Treading lightly

The RAC 10km race is one of my favorite road races on the running calendar. It’s well organized, you can enter on the morning and the best part is the 8am start which means you still get to sleep in and enjoy your Sunday long run (bonus)!

Having taken a break since last year for his stress fracture in his femur, KK decided to run with me. We never run together. He’s too competitive and runs almost double the pace faster than what I can run. Which usually means we fight. And besides, I was worried about his leg. Would he manage 10kms?

But 2kms into the race, my worries turned to my own pain. My foot!

When I had X-rays taken in November last year for my sprained ankle, what surprised me most was finally seeing what had caused months of heel pain. The plantar fasciitis was in actual fact a heel spur!

I had not felt the stabbing hot poker to my heel since I started running again in January but boy did it rear it’s nasty head at this race.

I was disappointed. Was it ever going to go away? Most probably not.

Did it ruin my race? Definitely not!

Watching KK’s body language, the glee written all over his face at the fact that he was running: priceless! We stuck together for the entire distance.

And when he pushed me up that last 500m into the RAC field, I didn’t hate him. I would’ve run another 10kms if he asked me to.

Running through the Jo’burg streets engulfed in the most beautiful autumn colors. Just beautiful!

There are a few more winter races coming up soon and we’re both looking forward to them.

Will we run them together? Judging from his motivation to regain his running strength and fitness, most probably not. As I blog this post, KK keeps moaning about the DOMS from his training. There’s no such thing as baby steps in his life! Dude’s on a mission!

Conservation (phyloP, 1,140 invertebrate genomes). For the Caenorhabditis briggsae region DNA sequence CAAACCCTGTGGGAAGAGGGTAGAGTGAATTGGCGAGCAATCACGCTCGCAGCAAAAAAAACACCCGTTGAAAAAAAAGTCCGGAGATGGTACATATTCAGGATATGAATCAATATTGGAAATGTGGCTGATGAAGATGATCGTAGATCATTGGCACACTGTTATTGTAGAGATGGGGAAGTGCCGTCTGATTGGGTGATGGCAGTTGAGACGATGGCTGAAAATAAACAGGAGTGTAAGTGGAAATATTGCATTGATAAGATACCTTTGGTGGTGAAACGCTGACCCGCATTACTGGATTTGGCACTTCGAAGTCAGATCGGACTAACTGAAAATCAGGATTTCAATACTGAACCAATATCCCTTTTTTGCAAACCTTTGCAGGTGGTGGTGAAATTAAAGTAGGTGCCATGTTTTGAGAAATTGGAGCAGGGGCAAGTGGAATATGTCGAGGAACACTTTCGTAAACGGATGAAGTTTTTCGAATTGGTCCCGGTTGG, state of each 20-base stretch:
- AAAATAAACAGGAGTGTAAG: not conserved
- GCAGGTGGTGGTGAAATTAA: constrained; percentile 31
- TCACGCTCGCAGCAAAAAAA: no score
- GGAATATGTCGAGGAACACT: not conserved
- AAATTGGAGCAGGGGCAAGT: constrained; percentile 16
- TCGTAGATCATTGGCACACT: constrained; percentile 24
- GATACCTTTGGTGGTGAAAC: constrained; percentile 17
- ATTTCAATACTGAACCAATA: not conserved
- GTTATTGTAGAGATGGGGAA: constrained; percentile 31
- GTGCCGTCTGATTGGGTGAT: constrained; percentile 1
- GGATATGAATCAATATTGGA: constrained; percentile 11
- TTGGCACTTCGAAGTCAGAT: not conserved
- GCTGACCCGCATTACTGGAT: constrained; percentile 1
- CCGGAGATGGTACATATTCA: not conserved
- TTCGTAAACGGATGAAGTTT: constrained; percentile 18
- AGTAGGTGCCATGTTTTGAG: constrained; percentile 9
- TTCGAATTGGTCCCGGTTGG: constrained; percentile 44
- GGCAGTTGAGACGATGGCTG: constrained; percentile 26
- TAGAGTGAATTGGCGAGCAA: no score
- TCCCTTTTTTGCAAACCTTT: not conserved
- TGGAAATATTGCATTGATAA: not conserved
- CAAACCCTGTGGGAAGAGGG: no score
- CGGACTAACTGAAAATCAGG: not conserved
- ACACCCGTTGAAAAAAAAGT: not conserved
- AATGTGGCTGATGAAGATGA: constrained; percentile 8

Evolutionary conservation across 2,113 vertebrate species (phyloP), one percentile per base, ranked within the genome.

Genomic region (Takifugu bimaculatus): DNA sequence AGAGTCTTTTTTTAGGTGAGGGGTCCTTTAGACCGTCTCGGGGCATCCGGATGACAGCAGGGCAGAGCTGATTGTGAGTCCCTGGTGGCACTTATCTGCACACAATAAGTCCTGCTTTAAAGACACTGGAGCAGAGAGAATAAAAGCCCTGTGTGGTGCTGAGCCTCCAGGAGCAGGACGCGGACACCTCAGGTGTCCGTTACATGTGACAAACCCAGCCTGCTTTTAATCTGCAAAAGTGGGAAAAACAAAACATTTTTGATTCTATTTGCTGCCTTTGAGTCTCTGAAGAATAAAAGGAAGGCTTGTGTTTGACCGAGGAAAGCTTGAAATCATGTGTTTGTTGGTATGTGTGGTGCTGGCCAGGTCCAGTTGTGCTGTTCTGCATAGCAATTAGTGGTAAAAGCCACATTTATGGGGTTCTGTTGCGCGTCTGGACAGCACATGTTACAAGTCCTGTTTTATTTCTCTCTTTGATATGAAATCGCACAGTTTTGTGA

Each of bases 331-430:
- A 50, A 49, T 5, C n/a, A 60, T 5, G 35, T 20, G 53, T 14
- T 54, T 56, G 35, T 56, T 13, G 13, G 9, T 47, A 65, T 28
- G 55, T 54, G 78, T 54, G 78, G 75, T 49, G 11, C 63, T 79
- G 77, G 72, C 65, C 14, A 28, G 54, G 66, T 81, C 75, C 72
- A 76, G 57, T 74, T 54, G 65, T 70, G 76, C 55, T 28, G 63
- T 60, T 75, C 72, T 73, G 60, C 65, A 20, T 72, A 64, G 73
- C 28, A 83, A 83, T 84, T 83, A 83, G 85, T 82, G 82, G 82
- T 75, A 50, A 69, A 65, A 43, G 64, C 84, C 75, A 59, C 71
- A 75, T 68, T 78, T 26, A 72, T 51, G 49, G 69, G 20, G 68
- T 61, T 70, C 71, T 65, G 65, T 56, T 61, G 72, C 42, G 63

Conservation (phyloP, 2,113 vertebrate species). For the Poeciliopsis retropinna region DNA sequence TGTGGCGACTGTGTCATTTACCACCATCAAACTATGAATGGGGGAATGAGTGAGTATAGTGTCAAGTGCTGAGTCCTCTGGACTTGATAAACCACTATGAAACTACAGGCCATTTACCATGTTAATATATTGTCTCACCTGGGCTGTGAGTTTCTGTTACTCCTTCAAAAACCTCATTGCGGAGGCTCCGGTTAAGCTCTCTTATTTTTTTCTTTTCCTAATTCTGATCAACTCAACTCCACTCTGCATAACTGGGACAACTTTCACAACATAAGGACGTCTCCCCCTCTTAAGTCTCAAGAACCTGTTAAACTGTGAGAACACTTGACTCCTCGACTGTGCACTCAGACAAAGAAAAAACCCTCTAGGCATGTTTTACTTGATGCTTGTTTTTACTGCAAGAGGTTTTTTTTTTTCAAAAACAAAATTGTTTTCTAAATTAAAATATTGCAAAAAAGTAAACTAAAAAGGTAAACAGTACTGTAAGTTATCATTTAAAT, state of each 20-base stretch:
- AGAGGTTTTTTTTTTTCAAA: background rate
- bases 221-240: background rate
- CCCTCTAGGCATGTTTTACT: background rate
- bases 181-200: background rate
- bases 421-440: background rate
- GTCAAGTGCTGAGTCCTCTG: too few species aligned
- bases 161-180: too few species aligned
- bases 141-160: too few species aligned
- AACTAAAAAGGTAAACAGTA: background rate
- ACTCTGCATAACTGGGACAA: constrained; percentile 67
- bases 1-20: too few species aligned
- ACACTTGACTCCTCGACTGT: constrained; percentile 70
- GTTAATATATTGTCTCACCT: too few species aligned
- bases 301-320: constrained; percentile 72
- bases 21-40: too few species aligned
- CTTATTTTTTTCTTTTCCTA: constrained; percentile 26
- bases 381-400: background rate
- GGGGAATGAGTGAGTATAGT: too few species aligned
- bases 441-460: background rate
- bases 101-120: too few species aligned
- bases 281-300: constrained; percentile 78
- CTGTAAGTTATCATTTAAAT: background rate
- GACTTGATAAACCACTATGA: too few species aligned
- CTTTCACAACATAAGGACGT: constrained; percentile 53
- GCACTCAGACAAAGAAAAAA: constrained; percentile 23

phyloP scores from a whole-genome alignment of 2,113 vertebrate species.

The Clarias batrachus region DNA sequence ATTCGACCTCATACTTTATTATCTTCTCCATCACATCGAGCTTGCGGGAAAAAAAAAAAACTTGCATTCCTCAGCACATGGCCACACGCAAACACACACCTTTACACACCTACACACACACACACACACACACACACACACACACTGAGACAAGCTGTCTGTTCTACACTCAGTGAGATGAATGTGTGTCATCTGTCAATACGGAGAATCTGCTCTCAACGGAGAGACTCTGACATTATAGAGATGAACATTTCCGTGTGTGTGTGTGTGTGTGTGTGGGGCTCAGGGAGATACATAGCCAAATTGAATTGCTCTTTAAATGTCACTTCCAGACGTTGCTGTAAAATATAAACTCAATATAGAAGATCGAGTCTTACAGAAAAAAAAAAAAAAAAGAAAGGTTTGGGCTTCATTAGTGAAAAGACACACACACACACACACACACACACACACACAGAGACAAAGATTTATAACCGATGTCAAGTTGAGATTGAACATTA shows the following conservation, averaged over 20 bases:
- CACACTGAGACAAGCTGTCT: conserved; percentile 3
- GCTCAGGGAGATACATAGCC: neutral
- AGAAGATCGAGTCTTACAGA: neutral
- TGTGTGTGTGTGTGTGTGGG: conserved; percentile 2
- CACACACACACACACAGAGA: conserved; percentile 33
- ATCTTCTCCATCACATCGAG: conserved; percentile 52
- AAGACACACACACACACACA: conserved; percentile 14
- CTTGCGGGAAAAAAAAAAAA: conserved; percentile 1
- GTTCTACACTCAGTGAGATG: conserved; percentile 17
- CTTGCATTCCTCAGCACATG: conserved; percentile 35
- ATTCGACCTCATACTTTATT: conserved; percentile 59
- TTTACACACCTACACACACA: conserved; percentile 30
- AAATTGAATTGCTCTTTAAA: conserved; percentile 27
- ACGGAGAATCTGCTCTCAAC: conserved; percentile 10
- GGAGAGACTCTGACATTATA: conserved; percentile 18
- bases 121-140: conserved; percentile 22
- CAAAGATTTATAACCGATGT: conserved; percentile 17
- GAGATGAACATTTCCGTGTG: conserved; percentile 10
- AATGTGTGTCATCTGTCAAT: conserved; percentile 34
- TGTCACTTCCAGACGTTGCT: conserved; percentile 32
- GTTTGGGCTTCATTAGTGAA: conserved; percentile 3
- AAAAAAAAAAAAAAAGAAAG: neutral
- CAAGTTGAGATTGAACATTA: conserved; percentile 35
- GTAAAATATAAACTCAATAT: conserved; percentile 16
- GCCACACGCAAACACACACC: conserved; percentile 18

Runners FOMO

Both KK and I pulled out of the Two Oceans road race this year. KK’s fractured femur is still healing & I had not trained enough to be sure that my ankle would make 3 hours out on the road after my December injury.

In the two days running up to the race, our social media feeds were flooded with angry and frustrated runners who had been sorely let down at race registration. Delays in number collection, queues of over 2 hours at the race expo. Definitely not what runners need a day before a long race!

As we woke up at 5:25am on Saturday morning to catch the start of the half marathon broadcast on TV, snuggled under the duvet and hearing the wind howling outside, I did think for a minute “thank goodness I’m not running this year!”

The runners started to make their way over the finish line. One by one, the tracking app showed their results, their Facebook updates showed photos of medals and joyful celebrations. The FOMO began to creep in.

Later that morning, we drove through to Cavendish to do some shopping and weaved our way through some of the back markers on the race route with just an hour to go before final cut-off. It stung! That’s usually me!

Seeing the runners making their way up University Drive, remembering first hand how their tired bodies would be screaming with exhaustion to stop, but knowing that the finish line was so very close! From that last uphill stretch, you can hear the crowds, you hear the loud speakers, you can smell victory!

My heart had climbed out of my chest and was racing with them on that hot tar! I wished it was me! I wished that I was 1km away from my Two Oceans medal. Damn!

Another year will pass and I’m still trying to find my feet and map out where my running journey will take me this year. Shorter distances? More half marathons?

Whatever I decide, that Two Oceans ballot will open in November and I won’t hesitate. My love hate relationship with Two Oceans is bipolar. Some years I hate the race, other times I fall in love. This year I missed it and feel I need to come back and experience it all again.

Runners FOMO is the worst!

That’s it. I’m out!